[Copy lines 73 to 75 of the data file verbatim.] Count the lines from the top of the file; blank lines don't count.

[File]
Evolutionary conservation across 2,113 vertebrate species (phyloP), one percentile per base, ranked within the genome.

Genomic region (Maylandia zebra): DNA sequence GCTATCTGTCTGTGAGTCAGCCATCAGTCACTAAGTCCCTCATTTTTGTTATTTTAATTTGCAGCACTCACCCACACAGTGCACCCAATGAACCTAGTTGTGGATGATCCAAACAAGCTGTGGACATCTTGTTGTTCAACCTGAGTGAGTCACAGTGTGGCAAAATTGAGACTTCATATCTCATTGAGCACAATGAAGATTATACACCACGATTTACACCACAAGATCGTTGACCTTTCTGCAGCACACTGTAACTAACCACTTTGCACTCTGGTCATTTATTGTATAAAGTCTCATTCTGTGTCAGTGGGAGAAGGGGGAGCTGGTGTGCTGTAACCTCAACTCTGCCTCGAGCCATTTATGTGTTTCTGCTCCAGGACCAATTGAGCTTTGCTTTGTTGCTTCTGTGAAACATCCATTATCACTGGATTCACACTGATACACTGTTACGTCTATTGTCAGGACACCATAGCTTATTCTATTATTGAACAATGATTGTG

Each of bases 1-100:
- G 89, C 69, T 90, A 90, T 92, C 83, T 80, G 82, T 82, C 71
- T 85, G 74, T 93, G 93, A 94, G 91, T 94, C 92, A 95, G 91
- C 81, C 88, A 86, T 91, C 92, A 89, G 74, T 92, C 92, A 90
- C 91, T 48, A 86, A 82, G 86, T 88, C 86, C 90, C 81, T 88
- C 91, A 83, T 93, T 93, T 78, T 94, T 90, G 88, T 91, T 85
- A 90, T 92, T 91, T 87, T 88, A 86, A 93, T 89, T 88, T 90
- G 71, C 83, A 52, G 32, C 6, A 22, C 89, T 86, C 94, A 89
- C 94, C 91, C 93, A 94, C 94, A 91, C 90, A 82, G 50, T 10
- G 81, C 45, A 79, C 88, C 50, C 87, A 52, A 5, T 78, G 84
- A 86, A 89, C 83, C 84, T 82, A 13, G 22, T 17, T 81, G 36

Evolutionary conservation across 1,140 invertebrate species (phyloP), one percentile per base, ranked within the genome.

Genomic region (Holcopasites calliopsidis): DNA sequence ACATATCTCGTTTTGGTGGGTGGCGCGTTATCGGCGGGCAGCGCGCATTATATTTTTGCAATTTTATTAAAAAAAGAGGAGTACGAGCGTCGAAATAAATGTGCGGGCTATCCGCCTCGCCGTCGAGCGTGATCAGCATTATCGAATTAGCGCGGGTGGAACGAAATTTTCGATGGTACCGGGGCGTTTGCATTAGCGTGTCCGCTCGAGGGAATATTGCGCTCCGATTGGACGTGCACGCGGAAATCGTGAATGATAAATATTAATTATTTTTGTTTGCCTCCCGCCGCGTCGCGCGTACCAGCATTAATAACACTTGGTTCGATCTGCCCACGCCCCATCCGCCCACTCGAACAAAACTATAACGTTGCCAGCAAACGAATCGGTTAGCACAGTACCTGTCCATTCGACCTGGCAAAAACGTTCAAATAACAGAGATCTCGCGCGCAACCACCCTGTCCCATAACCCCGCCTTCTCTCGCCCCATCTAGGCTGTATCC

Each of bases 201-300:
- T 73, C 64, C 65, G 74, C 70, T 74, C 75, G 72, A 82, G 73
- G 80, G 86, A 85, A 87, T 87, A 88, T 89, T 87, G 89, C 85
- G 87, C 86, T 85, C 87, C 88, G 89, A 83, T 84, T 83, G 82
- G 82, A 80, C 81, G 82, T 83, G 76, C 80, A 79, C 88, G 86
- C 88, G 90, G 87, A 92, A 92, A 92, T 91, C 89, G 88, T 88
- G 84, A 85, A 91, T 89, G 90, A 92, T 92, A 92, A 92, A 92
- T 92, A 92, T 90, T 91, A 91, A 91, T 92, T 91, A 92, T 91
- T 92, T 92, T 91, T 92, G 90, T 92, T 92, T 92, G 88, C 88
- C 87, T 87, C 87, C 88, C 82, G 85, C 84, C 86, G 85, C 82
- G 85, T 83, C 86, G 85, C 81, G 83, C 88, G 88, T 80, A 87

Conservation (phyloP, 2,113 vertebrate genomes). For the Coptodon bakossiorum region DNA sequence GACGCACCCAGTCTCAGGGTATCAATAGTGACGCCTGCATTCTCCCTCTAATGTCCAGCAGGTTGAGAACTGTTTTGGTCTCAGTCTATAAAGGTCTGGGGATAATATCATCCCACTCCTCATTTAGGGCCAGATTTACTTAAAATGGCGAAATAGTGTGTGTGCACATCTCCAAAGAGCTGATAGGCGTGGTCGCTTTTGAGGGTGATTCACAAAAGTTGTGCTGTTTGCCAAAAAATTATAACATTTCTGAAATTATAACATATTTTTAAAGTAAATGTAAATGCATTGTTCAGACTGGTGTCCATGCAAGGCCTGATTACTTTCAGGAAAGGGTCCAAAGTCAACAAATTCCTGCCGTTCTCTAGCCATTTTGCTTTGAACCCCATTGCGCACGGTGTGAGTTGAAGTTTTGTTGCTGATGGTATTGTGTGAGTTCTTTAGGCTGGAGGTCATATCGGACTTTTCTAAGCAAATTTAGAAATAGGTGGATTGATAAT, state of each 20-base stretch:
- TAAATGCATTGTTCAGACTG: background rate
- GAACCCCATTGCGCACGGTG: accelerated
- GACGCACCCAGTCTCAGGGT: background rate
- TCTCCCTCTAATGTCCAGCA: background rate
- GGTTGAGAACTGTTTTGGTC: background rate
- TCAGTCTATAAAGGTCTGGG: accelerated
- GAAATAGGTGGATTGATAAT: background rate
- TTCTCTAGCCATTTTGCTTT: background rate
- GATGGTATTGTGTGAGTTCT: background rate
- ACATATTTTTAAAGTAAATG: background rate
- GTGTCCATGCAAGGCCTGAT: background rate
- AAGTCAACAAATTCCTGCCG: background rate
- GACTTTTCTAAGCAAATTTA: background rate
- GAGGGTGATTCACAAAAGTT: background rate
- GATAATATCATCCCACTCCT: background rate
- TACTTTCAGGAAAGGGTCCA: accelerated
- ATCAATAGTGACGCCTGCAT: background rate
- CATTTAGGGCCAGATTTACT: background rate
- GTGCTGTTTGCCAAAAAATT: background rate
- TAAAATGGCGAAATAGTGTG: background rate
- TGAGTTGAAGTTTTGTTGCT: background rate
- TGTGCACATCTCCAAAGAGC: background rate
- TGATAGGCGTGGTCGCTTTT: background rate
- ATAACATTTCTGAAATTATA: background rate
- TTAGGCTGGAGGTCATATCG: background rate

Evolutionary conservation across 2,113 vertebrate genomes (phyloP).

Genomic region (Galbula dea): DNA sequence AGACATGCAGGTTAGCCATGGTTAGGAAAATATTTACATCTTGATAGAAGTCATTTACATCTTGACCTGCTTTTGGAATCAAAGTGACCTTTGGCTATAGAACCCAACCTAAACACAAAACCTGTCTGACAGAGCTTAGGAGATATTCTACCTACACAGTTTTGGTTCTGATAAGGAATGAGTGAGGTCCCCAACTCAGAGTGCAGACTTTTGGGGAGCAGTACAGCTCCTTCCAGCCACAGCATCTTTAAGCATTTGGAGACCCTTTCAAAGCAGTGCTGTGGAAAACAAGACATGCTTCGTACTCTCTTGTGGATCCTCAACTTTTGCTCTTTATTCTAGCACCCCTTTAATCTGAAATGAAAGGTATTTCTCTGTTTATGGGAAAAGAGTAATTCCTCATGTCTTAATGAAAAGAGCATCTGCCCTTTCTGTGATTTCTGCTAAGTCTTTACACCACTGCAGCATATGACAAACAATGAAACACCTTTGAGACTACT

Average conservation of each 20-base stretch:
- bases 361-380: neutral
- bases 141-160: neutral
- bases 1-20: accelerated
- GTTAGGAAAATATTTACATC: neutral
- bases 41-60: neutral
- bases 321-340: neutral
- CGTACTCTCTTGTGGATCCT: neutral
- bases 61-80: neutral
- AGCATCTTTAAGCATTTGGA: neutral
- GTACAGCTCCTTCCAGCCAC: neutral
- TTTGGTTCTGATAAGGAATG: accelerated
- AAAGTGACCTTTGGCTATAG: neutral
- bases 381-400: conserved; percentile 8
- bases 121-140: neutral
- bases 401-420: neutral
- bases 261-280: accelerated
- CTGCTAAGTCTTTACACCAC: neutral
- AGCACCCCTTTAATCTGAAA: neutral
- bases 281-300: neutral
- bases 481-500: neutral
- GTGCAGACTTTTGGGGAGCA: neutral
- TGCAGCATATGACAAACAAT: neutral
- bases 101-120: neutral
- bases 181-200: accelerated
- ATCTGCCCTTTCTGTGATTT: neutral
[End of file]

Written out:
- AGCACCCCTTTAATCTGAAA: neutral
- bases 281-300: neutral
- bases 481-500: neutral